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Unformatted text preview: Hypothesis Testing with Correlation and Regression Plous (17,18) I believe r is how precise the line is. Examples are .2, .8 etc Five Steps to Hypothesis Testing • Step 1: Identify the research problem (hypothesis) o Describe the null and alternative hypotheses o For correlation null is that r=0 (no relationship) • Step 2: Decision Rule o Alpha level (.05 or .01) o Critical Statistic (e.g. critical r) value form table? • Step 3: Calculations • Step 4: Make decision whether r not to reject the null hypothesis o If observed r is bigger then critical r then reject null • Step 5: Conclusion o Tie findings back into research problem Finding a Statistically Significant Correlation • The result is “statistically significant” if: o The observed correlation is larger than the critical correlation We want our r to be big if we want it to be significantly different form zero. It can be either negative or positive but just as far away from zero o The p value is less than .05 (which is our alpha) o We reject the null hypothesis o Then we have support for our alternative hypothesis Correlation • Measure of how two variable cooccur and also can be used for prediction • Range is between 1 and +1 • The closer to zero the weaker the relationship and the worse the prediction • Positive of negative Positive Correlation • As values on one variable go up, so do values for other variable • Pairs of observations tend to occupy similar relative positions • Higher scores on one variable tend to cooccur with higher scores on the second variable • Lower scores on one variable tend to cooccur with lower scores on the second variable • Scatter plot shows clusters of point from lower left to upper right Negative Correlation • As values on one variable go up, values for the other variable go down • Pairs of observation tend to occupy dissimilar relative position • Higher scores on one variable tend to cooccur with lower scores on the second variable • Scatter plot shows clusters of point from upper left to lower right Zero Correlation • As values on one variable go up, values for the other variable go…anywhere • Pairs of observation tend to occupy seemingly random relative position • Scatter plot shows no apparent slope Correlation • The more closer the dots approximate a straight line, the stronger the relationship is • Perfect correlation= + or – 1.00 o One variable perfectly predicts the other o No variability in the scatter plot o The dots approximate a straight line Correlation Matrices • Correlation Matrix o Table showing correlations for all possible pairs of variables Finding a statistically significant correlation • The result is “statistically significant” if: o The observed correlation is larger than the critical correlation We want our r to be big if we want it to be significantly different from zero. This can be negative or positive. They are both equally far from 0 o The p value is less than 0.05 (which is our alpha) The p value is less than 0....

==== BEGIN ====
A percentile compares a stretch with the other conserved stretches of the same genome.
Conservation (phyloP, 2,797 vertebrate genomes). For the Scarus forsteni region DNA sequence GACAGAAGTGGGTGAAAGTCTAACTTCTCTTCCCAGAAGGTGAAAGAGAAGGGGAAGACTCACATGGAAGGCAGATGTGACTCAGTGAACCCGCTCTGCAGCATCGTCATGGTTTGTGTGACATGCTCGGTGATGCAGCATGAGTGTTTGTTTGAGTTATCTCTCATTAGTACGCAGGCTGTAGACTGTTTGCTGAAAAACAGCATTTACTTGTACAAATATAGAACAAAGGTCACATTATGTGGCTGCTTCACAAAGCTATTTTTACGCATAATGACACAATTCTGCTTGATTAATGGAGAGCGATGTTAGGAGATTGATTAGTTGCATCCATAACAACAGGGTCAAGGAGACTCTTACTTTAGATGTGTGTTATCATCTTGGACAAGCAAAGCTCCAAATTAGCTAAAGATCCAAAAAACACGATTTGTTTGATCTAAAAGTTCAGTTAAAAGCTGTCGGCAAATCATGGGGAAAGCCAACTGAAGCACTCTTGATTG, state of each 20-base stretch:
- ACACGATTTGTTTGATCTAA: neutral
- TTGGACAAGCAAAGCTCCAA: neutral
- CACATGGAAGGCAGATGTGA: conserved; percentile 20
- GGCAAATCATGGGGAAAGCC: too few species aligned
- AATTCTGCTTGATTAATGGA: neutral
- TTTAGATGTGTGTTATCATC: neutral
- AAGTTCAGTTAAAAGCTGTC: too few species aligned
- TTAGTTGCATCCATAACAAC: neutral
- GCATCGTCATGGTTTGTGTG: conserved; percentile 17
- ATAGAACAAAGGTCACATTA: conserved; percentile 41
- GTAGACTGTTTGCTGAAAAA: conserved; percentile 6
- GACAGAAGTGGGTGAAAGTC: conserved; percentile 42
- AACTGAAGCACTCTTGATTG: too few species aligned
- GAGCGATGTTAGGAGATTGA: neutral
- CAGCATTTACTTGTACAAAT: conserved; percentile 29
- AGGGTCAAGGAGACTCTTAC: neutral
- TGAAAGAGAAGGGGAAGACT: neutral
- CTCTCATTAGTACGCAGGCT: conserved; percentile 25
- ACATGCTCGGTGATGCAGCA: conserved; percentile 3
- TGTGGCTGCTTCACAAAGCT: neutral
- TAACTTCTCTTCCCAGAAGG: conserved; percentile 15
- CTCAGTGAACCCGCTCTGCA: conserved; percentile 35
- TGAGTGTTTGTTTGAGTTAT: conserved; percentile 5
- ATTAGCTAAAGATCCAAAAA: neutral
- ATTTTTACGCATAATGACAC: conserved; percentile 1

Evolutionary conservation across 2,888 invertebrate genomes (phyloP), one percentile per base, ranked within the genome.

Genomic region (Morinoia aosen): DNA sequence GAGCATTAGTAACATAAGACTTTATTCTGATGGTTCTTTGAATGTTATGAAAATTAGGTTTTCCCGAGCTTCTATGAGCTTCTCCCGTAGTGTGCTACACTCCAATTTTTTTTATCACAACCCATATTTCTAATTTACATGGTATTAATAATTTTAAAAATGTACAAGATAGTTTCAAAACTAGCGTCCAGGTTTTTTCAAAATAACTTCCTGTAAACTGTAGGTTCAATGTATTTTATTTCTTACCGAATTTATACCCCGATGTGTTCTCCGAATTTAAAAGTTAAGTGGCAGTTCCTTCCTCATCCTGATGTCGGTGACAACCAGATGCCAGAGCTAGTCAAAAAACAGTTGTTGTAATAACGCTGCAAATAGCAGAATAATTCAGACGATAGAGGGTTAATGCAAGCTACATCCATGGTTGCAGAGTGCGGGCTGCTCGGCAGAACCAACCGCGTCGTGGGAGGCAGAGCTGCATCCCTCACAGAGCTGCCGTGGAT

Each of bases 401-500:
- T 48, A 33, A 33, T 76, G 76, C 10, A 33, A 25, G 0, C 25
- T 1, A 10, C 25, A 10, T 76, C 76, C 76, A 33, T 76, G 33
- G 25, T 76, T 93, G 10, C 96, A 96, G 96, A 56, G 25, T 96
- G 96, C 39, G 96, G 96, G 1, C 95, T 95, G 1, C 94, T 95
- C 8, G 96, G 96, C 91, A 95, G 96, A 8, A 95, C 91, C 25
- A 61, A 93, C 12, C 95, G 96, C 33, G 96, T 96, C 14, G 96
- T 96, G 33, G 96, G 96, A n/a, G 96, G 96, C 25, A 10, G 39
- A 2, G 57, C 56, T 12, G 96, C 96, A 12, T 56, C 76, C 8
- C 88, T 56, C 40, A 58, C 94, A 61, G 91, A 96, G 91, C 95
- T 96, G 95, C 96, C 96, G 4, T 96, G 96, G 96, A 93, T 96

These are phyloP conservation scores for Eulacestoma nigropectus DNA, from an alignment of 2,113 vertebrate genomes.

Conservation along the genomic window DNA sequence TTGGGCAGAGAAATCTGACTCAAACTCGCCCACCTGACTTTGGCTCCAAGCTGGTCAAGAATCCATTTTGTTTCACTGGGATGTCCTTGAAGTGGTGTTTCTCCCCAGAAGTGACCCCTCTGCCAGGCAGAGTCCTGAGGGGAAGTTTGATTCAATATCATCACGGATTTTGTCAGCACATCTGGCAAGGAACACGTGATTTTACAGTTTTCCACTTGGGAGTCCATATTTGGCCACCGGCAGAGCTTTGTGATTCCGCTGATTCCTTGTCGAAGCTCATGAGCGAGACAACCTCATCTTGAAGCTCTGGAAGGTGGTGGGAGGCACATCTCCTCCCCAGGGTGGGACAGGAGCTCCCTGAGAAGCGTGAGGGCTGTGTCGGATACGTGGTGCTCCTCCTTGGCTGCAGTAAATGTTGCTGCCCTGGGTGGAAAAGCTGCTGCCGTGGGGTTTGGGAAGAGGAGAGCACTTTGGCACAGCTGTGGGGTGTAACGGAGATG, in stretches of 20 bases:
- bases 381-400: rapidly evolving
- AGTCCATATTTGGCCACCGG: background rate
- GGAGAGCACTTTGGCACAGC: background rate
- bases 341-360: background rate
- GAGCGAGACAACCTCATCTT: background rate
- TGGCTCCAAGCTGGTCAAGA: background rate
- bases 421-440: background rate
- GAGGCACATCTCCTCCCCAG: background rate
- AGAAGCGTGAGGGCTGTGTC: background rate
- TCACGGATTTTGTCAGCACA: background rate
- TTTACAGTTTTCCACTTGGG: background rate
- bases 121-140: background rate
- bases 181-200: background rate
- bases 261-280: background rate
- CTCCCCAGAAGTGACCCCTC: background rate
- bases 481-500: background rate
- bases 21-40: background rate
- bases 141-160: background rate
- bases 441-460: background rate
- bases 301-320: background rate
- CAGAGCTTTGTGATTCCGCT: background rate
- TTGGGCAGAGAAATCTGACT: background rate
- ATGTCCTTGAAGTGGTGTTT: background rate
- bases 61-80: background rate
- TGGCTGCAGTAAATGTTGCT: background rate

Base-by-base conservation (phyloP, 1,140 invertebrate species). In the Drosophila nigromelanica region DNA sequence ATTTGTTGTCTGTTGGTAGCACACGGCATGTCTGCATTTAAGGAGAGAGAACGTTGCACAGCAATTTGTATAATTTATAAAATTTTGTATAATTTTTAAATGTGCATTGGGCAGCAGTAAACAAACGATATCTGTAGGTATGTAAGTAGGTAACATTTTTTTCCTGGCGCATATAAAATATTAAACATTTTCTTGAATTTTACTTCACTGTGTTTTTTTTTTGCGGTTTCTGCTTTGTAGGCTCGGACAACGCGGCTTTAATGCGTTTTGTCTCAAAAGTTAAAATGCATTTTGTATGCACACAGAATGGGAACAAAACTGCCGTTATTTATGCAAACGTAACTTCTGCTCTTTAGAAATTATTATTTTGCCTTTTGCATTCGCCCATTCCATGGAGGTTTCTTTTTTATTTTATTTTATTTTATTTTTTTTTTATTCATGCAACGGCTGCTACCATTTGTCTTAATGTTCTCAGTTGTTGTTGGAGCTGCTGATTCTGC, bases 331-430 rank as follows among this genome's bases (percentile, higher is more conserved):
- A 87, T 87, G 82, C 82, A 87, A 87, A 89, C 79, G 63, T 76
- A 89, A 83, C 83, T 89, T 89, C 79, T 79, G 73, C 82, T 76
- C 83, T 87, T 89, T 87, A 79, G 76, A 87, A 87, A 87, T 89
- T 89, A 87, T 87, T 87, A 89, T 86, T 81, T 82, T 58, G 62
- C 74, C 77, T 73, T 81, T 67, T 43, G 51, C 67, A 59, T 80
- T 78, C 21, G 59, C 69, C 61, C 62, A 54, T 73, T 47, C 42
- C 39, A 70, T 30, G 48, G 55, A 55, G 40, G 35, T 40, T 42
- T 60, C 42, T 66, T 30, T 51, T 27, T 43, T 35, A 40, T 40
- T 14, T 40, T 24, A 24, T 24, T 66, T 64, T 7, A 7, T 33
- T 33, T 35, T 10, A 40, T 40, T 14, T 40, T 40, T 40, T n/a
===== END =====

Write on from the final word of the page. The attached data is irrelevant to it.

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This note was uploaded on 05/03/2011 for the course MGMT 276 taught by Professor Delaney during the Spring '08 term at University of Arizona Tucson.
 Spring '08
 Delaney

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